‘Death solves problems – no man, no problems’

Joseph Stalin was born on December 21st, 1879 and died on March 5th, 1953. He was the leader of the Soviet Union from mid 1920’s till his death in 1953. He was also the general secretary of the communist party of the Soviet Union from 1922 to 1953. After Lenin’s untimely death, there were many issues left to resolve, even though the financial crisis had been taken care of like the path to socialism, democracy and the leadership of the party.

These issues led to major controversies and a fight for power as there were conflicting feelings between all the important personnel, for the next 5 years. Eventually, in the 1920’s Stalin prevailed over Leon Trotsky and rose to power. Stalin often claimed his principles were based on Marxism and Leninism, but his policies were made into a new category called Stalinism. He was a staunch Communist, and during his rule, the rich became richer and the poor became poorer, leading to rebellious feelings among the lower classes of society.

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Stalin replaced the New Economic Plan of the 1920’s with the Five- Year Plans in 1928. He would also confiscate grain which led to famine. Stalin also helped defeat Nazi Germany in World War Two, after which he developed the USSR into one of the two Superpowers of the world. Stalin’s rule was marked by its state terror, deportation, political repression, death, the GULAG and the purges. Stalin, as the head of the Politburo, wanted to purge the party of “opportunists” and “counter- revolutionary infiltrators”.

The guilty were removed from the Party or in more severe cases deported to GULAG labour camps or executed after a trial by NKVD troikas. The purges were commenced with the murder of Sergei Kirov, an important rival of Stalin, although they were supposed to have been good friends. Thinking that he maybe next in line, Stalin ordered the purging of the party, with the motive to seek out and destroy any alleged spies or counter revolutionaries. Soon the purges spread to all parts of society, the GULAG camps had many categories, such as labour camps, women camps.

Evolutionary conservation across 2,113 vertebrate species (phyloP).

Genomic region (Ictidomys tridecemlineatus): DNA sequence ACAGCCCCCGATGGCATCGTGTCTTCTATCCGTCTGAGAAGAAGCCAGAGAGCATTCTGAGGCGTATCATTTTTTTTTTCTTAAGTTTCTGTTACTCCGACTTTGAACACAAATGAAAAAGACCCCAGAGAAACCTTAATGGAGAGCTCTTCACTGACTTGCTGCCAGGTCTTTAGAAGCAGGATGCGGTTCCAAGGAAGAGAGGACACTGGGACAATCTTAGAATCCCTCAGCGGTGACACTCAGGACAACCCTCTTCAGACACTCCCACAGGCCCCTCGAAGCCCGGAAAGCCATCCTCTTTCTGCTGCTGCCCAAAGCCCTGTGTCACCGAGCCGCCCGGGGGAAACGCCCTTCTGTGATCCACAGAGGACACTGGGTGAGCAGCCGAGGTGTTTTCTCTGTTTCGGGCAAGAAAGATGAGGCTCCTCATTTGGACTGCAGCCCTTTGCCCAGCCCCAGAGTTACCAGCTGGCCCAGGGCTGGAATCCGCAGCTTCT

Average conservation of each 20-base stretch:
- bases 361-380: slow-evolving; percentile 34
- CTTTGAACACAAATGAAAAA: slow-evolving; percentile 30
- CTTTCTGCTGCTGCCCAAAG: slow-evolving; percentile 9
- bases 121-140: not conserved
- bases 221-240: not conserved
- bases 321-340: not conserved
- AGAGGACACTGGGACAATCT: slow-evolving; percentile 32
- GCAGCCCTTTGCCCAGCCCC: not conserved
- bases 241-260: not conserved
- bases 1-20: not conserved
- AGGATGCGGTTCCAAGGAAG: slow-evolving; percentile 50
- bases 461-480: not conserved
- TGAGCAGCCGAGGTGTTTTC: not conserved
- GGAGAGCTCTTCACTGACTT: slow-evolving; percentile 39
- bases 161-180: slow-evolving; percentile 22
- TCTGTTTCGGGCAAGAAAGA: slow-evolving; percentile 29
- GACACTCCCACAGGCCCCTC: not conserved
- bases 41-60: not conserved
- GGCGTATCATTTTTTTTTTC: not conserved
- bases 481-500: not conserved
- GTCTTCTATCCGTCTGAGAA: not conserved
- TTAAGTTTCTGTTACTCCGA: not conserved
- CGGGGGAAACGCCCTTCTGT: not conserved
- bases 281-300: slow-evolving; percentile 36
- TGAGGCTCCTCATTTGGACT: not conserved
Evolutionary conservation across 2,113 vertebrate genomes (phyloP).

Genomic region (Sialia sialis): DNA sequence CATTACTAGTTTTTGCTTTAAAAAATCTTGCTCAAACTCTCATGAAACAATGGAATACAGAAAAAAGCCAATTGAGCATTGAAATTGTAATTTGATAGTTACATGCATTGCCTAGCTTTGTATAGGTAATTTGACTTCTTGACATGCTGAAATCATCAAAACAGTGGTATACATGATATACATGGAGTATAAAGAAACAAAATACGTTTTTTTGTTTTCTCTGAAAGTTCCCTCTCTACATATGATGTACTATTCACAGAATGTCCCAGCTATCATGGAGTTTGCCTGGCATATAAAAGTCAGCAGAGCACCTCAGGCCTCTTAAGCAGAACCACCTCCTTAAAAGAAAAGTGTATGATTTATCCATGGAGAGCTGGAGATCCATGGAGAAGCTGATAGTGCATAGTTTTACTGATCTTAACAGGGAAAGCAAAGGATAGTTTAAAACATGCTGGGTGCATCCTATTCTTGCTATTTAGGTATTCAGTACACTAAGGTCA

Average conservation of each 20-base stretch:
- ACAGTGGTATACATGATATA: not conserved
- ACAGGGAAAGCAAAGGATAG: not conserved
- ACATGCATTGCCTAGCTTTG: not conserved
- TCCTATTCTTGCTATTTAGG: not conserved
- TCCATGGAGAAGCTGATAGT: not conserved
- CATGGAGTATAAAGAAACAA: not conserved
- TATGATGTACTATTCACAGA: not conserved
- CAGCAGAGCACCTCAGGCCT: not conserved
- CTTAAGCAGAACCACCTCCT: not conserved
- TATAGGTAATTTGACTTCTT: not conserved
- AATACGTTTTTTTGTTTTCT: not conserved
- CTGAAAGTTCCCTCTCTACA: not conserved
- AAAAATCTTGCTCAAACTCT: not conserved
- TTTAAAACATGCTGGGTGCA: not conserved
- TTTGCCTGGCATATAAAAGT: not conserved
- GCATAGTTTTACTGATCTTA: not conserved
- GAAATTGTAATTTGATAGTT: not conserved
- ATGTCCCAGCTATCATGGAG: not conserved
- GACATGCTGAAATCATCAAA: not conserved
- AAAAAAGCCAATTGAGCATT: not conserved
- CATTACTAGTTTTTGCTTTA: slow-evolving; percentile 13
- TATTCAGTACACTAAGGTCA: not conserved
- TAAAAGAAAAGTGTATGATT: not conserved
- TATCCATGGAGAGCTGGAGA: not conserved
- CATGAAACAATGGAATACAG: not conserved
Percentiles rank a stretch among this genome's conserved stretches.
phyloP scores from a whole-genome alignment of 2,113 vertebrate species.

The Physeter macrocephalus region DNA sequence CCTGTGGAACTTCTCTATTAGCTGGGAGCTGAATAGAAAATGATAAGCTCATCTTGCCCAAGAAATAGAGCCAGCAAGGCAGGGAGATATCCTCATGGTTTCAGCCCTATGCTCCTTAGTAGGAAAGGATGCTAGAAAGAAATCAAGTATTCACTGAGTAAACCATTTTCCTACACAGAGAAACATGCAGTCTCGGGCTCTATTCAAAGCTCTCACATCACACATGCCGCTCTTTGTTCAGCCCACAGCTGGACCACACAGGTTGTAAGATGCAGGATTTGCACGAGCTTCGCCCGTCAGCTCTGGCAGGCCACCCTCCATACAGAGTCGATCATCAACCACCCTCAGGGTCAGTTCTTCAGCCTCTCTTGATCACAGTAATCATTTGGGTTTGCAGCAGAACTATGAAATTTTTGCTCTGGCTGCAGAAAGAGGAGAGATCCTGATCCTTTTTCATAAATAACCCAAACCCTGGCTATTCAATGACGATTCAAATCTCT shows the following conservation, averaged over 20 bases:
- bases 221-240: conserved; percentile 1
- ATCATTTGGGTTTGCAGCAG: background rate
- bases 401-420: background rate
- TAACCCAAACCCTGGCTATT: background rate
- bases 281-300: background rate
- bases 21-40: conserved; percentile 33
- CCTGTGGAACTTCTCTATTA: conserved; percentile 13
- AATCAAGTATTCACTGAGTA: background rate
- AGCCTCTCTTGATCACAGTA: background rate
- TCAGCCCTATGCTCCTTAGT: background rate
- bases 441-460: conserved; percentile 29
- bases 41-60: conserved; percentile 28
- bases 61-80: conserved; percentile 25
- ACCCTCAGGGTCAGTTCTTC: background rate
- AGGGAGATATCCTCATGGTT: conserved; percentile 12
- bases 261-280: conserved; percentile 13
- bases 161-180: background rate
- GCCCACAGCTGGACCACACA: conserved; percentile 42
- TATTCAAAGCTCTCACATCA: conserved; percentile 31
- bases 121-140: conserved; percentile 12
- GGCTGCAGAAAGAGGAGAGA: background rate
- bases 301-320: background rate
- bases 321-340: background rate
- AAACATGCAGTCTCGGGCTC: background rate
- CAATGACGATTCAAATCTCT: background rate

Very flimsy pretexts were used to declare a person “Enemy of the People” and this started the public harassment, abuse, interrogation, torture and deportation. Around 1. 5 million people were deported to Siberia and other Central Asian countries. The GULAG was a special department of the police for operating the penal system of forced labour camps. The GULAG camps housed all criminals but they had been set up for political prisoners. Each of these prisoners were assigned separate economical tasks including making the most of all available natural resources, claiming remote areas.

The conditions were very harsh and the characteristics of these camps were extreme production quota, malnutrition, harsh elements of nature, bad hygiene facilities, medical problems, brutal treatment by camp guards and officials and improper living conditions, which led to high casualty rates, sometimes as high as 80%. Logging and mining were the most common activities but also the most severe. One person had to complete a quota of almost 29,000 pounds a day in a Gulag mine.

Sometimes there were cases of tufta, more work being reported than done either through bribes or sexual favours. Failure to meet quota resulted in loss of necessary provisions which in turn led to a failure to meet production rates and this vicious cycle nearly always resulted in death due to starvation. The first labour camp in 1928 had around 300,000 prisoners, but by 1938, there were almost 8 million people imprisoned in these camps. The Kolyma camps were by far the worst of all the camps.

Situated in the midst of the Arctic Sea and the Sea of Okhotsk in the northeastern region of the USSR, the temperatures would drop to as low as -60i?? C. DALSTROY was an agency formed by the government for the organization of the exploiting of this area. The prisoners were taken in ocean going convict ships with 12,000 prisoners in one ship. Kolyma was a site for gold and platinum, and the slaves had to mine for these two precious metals, not even using machines or any implements but bonfires, ice and their bare hands.

The purges finally decreased around the end of 1938, as Stalin finally realized how shaken up Russian society and administration had become due to this horror, with key people missing which had an adverse effect on industry. But the purges were continued in a more subtle and reduced manner during the Second World War. The victims of the Purges claimed they never ended. Historian Robert Conquest said that from 1929-1953 a grand total of 20 million people died out of which around 3 million were victims of the Kolyma Camps alone, and 7 million in the famine of 1932-1933.

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